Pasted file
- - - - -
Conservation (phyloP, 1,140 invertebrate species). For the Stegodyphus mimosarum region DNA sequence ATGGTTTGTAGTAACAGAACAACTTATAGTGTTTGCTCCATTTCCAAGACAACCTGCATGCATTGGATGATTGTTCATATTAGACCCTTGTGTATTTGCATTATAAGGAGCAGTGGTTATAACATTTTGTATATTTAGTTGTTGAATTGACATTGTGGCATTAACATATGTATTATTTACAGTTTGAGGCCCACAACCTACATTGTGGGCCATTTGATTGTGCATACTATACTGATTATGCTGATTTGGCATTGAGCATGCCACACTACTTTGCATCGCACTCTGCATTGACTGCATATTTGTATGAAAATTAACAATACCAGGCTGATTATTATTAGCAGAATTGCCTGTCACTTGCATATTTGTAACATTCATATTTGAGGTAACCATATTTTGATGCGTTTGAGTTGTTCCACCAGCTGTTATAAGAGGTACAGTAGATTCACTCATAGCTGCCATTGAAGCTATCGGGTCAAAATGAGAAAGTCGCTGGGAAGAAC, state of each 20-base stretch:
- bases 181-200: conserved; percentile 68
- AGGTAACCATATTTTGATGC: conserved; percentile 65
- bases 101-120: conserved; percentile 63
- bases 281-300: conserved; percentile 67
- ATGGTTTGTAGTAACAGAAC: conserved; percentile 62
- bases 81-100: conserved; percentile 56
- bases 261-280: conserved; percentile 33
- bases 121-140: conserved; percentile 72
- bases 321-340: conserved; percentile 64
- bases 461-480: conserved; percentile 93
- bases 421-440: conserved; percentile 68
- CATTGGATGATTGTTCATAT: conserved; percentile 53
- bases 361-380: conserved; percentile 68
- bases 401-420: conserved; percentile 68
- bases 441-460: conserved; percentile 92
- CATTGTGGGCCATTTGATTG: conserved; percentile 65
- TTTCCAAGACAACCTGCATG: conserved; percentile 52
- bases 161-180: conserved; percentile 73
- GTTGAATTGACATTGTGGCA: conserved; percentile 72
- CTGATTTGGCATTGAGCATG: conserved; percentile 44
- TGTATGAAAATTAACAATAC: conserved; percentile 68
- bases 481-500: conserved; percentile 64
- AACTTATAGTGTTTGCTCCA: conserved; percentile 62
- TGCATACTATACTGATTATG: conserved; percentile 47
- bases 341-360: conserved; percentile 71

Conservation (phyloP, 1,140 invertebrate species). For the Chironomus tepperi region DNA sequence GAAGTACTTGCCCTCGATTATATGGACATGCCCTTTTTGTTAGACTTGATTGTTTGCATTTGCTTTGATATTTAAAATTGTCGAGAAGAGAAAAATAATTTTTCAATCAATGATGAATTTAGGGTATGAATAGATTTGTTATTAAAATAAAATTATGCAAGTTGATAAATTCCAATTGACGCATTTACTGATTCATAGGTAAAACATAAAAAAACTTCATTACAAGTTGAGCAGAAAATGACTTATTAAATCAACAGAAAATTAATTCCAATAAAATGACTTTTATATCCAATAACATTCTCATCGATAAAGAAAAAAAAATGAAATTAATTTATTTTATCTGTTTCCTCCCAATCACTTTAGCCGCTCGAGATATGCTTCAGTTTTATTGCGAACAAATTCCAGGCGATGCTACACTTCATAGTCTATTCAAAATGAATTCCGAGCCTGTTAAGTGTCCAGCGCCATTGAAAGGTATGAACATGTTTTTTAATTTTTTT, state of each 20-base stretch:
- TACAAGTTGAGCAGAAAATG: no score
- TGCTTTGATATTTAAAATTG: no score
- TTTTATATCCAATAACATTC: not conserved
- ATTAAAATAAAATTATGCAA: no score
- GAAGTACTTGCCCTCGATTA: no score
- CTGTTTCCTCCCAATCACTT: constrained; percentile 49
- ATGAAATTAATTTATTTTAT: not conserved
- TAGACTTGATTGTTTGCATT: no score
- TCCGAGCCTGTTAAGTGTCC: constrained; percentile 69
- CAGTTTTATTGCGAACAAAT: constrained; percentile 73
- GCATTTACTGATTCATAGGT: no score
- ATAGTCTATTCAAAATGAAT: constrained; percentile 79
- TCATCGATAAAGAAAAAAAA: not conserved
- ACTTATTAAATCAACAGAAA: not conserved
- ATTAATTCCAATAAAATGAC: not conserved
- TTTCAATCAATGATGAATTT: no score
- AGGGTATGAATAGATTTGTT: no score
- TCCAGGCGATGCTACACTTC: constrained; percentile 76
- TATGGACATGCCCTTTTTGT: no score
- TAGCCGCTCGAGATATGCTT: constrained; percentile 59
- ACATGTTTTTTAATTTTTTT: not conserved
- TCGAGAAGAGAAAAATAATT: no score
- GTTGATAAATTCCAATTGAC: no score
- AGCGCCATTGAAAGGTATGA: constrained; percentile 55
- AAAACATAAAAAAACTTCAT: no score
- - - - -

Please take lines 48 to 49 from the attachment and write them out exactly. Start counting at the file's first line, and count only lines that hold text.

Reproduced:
- ACATGTTTTTTAATTTTTTT: not conserved
- TCGAGAAGAGAAAAATAATT: no score